But you are not alone if you are having difficulties with sleeplessness – study by the Sleep Health Foundation in 2010 with 1512 individuals (males and females, of different ages, and from various areas in Australia) found that 20 percent of respondents had frequent difficulty falling asleep, and 35% reported frequent waking during the night.
Sleep problems are very common, but there are a few things you can do to help.
Your beliefs about sleep can either help you or get in the way of a fantastic night’s sleep. It’s important to rethink some of those unhelpful beliefs, as this may produce a real change in your sleep quality. We’ve listed some of the more common myths and the facts about these below:
Myth 1 -“I need 8 hours of sleep per night”
Eight hours is only an average. Some people can work well with less and some folks need more.
Myth 2 -“Napping is not a good idea”
Naps can actually be quite beneficial provided they are short (typically less than 20-30 minutes) and not too near your normal sleep time.
Myth 3 -“A good sleep is one where I sleep soundly through the night”
In fact, there we typically have sleep cycles of about 90 minutes’ duration, and we could move through up to 4 stages of sleep in each cycle, ranging from mild sleep (even short awakenings that we might not remember) to deep sleep.
Myth 4 -“Successful people don’t need much sleep”
You might have heard that famous people like Leonardo Da Vinci or Winston Churchill didn’t need much sleep. In fact, it is not as simple as that. Some people obviously need less sleep. Furthermore, some famous people took catnaps, while others would sleep for lengthy periods of time once the pace of work was slower.
Dark rings can often be caused by food allergies or other factors.
Alcohol may help sleep onset if it’s taken early in the evening, but later on, as it is being processed by the body, it may actually decrease the likelihood for a person to enter the deeper, more restorative, stages of sleep.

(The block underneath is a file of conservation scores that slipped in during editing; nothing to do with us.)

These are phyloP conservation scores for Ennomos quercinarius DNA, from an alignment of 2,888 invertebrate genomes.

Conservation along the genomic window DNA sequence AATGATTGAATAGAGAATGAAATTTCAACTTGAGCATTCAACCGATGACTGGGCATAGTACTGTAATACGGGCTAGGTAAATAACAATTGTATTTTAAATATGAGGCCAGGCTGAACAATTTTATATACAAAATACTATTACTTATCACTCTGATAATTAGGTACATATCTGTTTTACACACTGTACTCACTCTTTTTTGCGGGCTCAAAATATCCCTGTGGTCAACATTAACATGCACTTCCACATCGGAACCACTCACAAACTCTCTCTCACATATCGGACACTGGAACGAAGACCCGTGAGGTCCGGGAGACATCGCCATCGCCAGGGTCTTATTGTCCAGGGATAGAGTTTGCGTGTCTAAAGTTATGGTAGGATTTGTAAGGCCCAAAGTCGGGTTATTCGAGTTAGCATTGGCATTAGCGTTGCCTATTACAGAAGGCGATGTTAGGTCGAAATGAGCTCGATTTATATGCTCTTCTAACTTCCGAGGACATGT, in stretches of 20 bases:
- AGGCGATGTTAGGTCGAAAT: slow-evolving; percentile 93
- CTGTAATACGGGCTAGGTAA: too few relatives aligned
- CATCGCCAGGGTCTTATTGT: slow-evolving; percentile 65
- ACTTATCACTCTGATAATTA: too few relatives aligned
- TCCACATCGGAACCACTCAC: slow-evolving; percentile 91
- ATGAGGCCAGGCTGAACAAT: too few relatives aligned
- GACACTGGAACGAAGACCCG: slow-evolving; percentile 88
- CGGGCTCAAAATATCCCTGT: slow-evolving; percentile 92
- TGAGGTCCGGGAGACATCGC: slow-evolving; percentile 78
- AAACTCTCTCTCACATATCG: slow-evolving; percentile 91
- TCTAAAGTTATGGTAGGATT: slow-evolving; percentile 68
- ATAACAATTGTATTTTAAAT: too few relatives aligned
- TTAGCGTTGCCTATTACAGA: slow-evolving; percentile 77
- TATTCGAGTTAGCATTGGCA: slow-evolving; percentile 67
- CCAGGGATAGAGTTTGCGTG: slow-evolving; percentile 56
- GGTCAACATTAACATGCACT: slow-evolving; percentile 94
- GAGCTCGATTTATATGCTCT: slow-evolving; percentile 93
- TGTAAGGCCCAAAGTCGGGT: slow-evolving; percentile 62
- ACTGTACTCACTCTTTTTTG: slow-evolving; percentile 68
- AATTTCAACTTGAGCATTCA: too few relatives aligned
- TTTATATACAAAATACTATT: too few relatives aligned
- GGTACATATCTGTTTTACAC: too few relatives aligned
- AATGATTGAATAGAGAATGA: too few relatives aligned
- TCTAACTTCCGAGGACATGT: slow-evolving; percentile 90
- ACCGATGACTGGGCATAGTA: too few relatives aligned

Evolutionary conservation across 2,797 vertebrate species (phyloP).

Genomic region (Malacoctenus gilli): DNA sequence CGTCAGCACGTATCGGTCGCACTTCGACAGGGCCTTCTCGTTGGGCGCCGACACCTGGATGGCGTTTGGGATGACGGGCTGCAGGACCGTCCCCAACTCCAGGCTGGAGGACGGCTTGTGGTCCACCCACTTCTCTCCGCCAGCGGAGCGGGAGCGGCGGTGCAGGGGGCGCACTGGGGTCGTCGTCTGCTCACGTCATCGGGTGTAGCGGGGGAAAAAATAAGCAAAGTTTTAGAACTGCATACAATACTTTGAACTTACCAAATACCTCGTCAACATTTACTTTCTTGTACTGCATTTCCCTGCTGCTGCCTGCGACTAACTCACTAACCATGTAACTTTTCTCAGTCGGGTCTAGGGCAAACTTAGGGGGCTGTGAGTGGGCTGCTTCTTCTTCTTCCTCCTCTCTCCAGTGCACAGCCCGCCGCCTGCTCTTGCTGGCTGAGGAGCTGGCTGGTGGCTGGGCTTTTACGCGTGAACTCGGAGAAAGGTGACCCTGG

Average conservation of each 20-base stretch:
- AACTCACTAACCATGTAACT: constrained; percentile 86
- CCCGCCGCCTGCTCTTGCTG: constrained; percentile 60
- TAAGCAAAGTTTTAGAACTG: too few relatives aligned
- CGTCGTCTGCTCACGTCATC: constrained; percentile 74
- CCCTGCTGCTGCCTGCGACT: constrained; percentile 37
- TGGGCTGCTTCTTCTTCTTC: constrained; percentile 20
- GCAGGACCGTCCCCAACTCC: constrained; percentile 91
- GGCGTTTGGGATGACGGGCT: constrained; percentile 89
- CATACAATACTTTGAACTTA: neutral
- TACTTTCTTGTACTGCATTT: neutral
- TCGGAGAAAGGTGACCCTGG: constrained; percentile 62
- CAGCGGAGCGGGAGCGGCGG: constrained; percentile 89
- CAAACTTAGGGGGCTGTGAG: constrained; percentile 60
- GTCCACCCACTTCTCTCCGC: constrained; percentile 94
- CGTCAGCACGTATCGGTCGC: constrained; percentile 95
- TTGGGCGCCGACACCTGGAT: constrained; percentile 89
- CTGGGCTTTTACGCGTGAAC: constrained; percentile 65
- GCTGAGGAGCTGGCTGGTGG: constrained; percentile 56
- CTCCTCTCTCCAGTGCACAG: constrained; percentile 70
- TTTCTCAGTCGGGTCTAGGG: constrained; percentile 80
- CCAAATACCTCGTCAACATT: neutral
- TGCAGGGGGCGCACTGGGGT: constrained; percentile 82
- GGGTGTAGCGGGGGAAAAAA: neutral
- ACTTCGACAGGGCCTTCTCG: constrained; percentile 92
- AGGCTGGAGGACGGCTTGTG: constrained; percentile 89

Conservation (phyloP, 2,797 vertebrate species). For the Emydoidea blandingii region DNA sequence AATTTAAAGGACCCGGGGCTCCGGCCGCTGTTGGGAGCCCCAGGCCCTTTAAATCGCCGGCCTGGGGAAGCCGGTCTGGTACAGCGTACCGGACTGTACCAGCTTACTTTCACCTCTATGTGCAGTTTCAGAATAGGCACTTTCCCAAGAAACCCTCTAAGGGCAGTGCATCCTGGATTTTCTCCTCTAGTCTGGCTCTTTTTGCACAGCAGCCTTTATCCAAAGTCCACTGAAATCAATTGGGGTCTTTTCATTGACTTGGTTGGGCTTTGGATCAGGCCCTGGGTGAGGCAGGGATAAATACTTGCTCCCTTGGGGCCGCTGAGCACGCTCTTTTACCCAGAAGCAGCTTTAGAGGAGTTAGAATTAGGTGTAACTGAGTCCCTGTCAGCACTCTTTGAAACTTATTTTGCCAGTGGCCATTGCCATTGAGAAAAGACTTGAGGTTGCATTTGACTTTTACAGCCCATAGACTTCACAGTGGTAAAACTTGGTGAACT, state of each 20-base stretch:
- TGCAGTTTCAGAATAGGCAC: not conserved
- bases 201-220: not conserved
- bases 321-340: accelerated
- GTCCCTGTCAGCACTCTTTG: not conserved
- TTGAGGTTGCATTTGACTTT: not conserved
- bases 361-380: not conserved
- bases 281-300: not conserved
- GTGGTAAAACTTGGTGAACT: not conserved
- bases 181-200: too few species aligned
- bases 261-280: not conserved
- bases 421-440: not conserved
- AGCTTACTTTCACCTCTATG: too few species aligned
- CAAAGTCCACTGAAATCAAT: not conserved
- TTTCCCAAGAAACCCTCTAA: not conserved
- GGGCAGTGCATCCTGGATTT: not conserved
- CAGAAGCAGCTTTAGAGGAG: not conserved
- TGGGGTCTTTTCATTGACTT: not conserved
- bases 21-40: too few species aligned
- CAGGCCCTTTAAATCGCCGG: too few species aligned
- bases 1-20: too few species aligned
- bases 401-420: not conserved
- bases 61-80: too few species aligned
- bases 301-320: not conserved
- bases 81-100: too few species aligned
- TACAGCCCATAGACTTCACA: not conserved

2) Boost your”sleep hygiene”.
Engaging in healthy habits associated with your sleep can make a difference to the quality and length of your sleep. Most of these habits are common sense, but it can be helpful to brush up on them by assessing the following list:
• Avoid stimulants like caffeine and nicotine close to bedtime.
• Check that the terms for sleep are as best as you can create them. By way of instance, make sure you’re not too hot or too cold, your mattress and pillow are comfy, noise is minimised, and light is minimised.
• Try to find some (sun-safe!) Exposure to sunlight during waking hours. This helps to regulate the melatonin levels in your body – an important hormone related to the sleep cycle.
• Avoid heavy or rich foods before sleep as they can result in heartburn that disrupts sleep.
Using a device is likely to boost your emotional and/or cognitive levels, and boost activation because of the increased light. Furthermore, you may be weakening the association the brain makes that”bed = sleep.”
• Attempt to avoid naps if it is less than 6-8 hours before your regular sleep time.
• Try to have a normal night-time routine.
• Try not to keep watching the clock if you are having trouble sleeping.
• If you are not asleep within what seems like 20 minutes in bed, go to another room with minimal stimulation until you feel like sleeping .
3) Visit a health professional
Sleep disturbances could be related to a range of psychological, physiological, or medical issues. There continues to be increasing awareness that sleep disturbances can be problems in their own right – in actuality, that the DSM-V identifies 10 sleep-wake disease groups, such as sleeplessness disease, breathing-related sleep disorders, and circadian rhythm sleep-wake disorders. If you are worried about your sleep, then it’d be a fantastic idea to talk to your GP or psychologist and they can help to correctly assess your difficulties and offer you evidence-based treatment choices.